I must admit one of the hardest things to predict is when to bring in new products– and the size of the order. In addition to leveraging your knowledge of trends, and working with your reps, try surveying your clients to see what they want to buy from you. I found if I brought in something trendy or seasonal– especially if I could provide proper training on new products to the team, the new products would sell just as well, if not better, than my regular inventory. Train your team on how to use the new products, and better yet, incorporate them into seasonal treatments. You’ll see a boost in retail sales from your new products.

Embrace your Inventory

Inventory for your retail shelves and the treatments you provide are likely your top two expenses.  So managing this area of your business is critical for your financial health. If you’re like many spa and salon owners, you dread taking inventory. But if you have systems in place, it’s really quite easy. And managing your inventory is super important because that’s where your money is.  Here are some recommendations from industry experts, as well as methods I’ve used to manage inventory in spas and salons I’ve managed.

  • Designate one person in charge of inventory.
    Centralizing your inventory process and putting accountability in the hands of one person, is the first step to gaining control of your inventory. Choose someone detail oriented and who can understand the financial numbers of your business, can read reports, and can stay on budget. It might be you or your front desk manager or a treatment provider. But choose and train and monitor.
  • Order on a budget
    Determine how much money you want in inventory based on throughput and turnover. Many spa and salon managers/owners order based on a visual inspection of the retail shelves. To create an inventory ordering budget, you’ll need to understand the turnover rate of your products in 60 or 90 days. Knowing how many units you sell in a 60 or 90-day period will help you determine the right amount of product to buy at any given time. You’ll keep your shelves are full without tying up too much cash. With a 10% net profit margin, every dollar you spend on inventory requires $10 in sales to get it back. 5% margin? That’ll take $20 to get $1 to spend on inventory.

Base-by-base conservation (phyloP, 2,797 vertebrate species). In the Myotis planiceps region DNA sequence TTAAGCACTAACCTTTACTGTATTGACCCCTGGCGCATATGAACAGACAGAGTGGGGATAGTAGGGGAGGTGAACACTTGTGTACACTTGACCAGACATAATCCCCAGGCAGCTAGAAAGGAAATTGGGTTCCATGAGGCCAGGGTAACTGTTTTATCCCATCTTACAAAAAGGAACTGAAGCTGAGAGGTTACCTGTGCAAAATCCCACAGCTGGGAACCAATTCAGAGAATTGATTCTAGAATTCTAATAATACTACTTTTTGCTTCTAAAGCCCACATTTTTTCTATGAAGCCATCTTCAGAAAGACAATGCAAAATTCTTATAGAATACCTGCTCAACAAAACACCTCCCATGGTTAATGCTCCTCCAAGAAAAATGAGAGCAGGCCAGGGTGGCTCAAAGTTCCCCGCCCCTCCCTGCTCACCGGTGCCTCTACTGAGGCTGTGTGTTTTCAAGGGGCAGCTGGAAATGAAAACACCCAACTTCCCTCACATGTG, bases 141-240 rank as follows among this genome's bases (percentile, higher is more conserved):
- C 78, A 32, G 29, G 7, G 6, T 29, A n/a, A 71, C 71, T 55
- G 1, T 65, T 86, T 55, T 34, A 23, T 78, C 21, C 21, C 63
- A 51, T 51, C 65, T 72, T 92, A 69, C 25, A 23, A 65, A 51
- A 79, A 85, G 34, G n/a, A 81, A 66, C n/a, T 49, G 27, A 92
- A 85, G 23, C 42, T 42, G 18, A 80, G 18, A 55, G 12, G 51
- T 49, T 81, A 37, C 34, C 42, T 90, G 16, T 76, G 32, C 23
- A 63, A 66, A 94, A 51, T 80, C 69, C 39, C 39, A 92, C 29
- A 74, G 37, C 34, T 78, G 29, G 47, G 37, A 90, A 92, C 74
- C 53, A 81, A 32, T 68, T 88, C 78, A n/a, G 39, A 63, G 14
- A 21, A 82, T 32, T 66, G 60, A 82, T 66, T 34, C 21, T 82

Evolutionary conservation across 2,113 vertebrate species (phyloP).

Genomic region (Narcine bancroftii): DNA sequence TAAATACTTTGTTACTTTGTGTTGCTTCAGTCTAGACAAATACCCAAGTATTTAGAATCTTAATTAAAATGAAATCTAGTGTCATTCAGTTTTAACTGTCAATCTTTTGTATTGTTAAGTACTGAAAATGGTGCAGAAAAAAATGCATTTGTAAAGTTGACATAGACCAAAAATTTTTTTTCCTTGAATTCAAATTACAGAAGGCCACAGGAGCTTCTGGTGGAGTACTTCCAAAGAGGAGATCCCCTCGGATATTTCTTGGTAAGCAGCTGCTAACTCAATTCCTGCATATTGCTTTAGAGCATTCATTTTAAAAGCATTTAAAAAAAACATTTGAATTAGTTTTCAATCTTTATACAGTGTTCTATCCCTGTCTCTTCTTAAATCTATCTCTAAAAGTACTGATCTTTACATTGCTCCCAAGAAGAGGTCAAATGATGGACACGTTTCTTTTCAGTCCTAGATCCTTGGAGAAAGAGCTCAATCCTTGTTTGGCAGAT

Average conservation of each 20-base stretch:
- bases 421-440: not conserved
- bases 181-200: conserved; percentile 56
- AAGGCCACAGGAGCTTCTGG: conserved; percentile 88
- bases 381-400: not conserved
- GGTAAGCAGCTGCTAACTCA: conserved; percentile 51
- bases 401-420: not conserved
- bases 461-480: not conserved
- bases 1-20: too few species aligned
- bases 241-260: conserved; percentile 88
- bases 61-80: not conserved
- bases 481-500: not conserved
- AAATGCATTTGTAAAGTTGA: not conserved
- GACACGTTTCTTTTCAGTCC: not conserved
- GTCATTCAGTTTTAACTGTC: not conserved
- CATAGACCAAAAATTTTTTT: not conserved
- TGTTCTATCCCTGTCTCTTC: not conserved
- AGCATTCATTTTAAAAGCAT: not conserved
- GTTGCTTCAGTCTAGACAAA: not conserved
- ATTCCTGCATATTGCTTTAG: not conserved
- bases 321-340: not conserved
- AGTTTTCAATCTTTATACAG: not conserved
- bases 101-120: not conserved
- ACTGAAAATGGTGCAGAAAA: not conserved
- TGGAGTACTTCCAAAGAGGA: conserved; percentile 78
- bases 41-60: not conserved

• Conduct a Physical Inventory
    Not doing a full physical inventory every quarter is a common mistake in inventory management of your back bar and retail space. It’s not the most fun work you’ll ever do, but adding this step to your procedures will help you manage to the buying trends in your spa. Knowing something is selling faster or slower than last quarter will change your buying behavior. Also, a physical inventory will help you see product waste and theft. That will show in your inventory counts, as will whether not people are following the inventory controls you have in place.  Use weekly inventory cycle counts to stay on track and prevent small issues from becoming expensive problems.
  • Keep it Simple
    I found using an excel spreadsheet to track sales and usage was super simple. That way I had a history of each product to help me to know how much to re-order for the two month supply that my spa kept on hand. I found that three to four months was too much money out of pocket and two months guaranteed I would not run out of the product.

The Ugly Questions: Is it Waste or Theft?